Get access

GP cooperative and emergency department: an exploration of patient flows


Ms Linda Huibers, Radboud University Nijmegen Medical Centre, PO Box 9101, 6500 HB Nijmegen, The Netherlands, E-mail:


Rationale, aims and objectives  In most countries, different health care providers are involved in emergency care. In the Netherlands, out-of-hours care is provided by general practitioner cooperatives (GPCs) and emergency departments (EDs). Our aim was to describe the flow of patients attending emergency care in these settings.

Method  A retrospective record review was performed, concerning patients who had visited a GPC or ED. Recorded information included urgency, diagnostic tests, and follow-up contacts. Descriptive figures were determined for patient flows in GPC and ED for urgent contacts and non-urgent contacts.

Results  We included 319 GPC contacts and 356 ED contacts, of which 78% were non-urgent. The majority of GPC contacts were completed at the GPC without follow-up; 37% of non-urgent patients had a follow-up contact, usually with primary care. Only 5% of non-urgent GPC patients received diagnostic tests compared to 63% of non-urgent ED patients (mostly X-rays). The majority of non-urgent ED patients (88%) had a follow-up contact, usually at an outpatient clinic (67%). Most non-urgent ED patients (83%) who received a diagnostic test also had an outpatient clinic follow-up contact. Of urgent ED patients, the majority had a follow-up contact (85%), mostly with an outpatient clinic (74%).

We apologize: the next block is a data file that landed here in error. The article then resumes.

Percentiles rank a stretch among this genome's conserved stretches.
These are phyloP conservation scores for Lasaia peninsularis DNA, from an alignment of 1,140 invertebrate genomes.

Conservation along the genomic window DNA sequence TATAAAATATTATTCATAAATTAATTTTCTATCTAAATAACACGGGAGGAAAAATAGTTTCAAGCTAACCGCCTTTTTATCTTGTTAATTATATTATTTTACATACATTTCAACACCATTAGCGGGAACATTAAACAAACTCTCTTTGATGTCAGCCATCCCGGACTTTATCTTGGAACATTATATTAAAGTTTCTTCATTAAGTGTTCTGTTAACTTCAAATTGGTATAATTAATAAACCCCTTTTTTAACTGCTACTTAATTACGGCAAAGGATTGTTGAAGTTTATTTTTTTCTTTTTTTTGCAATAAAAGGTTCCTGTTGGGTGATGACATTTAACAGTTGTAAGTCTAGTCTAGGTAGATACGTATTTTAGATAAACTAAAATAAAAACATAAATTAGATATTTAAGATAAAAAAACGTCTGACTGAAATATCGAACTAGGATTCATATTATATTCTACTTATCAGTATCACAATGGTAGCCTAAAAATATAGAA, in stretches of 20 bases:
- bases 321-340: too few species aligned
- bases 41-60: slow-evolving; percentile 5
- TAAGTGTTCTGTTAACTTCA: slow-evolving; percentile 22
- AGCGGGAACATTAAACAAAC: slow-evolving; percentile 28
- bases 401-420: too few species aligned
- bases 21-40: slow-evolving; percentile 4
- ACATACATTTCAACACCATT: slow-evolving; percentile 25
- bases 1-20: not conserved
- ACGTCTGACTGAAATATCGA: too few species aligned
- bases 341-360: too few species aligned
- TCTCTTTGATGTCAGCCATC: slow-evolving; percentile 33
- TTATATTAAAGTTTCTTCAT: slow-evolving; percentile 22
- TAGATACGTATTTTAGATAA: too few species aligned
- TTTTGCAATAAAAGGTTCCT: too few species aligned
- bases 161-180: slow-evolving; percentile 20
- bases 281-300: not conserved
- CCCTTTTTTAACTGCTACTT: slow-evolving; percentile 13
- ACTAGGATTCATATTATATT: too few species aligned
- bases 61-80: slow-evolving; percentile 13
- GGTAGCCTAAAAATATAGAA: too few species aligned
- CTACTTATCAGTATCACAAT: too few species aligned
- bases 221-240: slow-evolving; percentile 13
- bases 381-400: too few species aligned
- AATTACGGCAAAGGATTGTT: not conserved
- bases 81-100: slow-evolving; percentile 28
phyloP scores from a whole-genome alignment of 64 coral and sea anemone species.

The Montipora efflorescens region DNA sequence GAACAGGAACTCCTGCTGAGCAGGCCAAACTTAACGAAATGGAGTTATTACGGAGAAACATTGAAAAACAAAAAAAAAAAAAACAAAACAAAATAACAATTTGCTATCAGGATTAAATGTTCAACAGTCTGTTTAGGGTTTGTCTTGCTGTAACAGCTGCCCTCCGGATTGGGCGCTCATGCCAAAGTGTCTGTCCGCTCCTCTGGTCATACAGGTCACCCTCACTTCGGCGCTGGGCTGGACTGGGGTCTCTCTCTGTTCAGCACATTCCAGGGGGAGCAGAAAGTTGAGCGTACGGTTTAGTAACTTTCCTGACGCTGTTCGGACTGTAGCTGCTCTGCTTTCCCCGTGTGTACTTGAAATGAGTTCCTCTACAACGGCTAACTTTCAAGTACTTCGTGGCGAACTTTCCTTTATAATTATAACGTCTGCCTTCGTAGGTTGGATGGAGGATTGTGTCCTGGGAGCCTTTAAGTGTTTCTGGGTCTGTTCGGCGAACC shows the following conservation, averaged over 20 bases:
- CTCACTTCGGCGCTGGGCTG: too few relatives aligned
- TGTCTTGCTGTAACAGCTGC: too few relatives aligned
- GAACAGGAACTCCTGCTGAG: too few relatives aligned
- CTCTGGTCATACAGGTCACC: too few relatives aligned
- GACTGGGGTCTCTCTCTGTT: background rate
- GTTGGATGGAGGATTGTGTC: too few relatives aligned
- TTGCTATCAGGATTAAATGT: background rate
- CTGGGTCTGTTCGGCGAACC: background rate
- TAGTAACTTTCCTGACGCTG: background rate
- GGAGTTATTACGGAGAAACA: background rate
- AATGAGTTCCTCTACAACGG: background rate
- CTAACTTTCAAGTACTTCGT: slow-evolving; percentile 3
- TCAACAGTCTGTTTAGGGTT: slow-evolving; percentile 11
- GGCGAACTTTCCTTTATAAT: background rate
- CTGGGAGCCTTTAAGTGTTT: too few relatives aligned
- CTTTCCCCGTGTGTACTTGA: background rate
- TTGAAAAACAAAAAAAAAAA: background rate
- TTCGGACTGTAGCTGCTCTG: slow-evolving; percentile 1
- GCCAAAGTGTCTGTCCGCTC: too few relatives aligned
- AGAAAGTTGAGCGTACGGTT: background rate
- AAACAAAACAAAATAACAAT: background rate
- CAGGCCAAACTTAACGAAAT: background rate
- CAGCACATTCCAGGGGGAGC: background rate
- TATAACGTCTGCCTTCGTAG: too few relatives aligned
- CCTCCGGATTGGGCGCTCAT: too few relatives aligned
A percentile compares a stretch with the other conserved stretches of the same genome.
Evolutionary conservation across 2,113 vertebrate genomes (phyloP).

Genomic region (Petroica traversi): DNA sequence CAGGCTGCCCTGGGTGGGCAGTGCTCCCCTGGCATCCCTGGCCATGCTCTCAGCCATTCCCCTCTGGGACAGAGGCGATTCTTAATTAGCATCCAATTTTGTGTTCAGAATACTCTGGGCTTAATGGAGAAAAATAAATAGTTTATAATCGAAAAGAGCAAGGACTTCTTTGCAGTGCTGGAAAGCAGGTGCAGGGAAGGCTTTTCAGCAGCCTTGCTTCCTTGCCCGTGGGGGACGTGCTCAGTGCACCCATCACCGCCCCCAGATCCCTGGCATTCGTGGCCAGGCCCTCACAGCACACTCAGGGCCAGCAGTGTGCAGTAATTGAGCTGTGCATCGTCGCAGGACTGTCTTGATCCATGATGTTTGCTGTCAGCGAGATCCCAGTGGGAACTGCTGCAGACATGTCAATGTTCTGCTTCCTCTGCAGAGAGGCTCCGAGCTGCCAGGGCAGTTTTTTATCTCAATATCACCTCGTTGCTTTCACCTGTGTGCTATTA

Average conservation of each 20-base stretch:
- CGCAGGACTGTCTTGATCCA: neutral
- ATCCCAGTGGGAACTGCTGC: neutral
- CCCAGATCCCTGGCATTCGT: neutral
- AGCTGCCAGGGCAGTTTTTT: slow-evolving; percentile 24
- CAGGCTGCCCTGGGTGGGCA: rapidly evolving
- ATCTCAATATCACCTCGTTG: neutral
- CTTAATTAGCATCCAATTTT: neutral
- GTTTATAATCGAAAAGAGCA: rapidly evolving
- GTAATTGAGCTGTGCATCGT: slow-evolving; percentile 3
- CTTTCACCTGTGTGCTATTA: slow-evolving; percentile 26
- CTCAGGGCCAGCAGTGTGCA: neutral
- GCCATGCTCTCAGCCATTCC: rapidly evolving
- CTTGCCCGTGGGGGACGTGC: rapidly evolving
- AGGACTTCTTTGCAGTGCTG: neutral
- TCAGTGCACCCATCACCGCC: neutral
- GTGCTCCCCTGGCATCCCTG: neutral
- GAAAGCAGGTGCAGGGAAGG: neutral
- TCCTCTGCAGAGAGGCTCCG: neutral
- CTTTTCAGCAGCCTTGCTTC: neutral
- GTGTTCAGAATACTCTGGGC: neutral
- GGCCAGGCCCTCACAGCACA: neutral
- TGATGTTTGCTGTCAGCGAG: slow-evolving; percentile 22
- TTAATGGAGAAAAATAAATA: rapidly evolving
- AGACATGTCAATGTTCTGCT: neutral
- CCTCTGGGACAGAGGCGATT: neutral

Conclusion  Although most out-of-hours care patients present non-urgent health problems, at the ED they are more likely to receive diagnostic tests and follow-up contacts. This may reflect differences in patient populations between the ED and GPC or suggest opportunities for improving efficiency of planning follow-up contacts.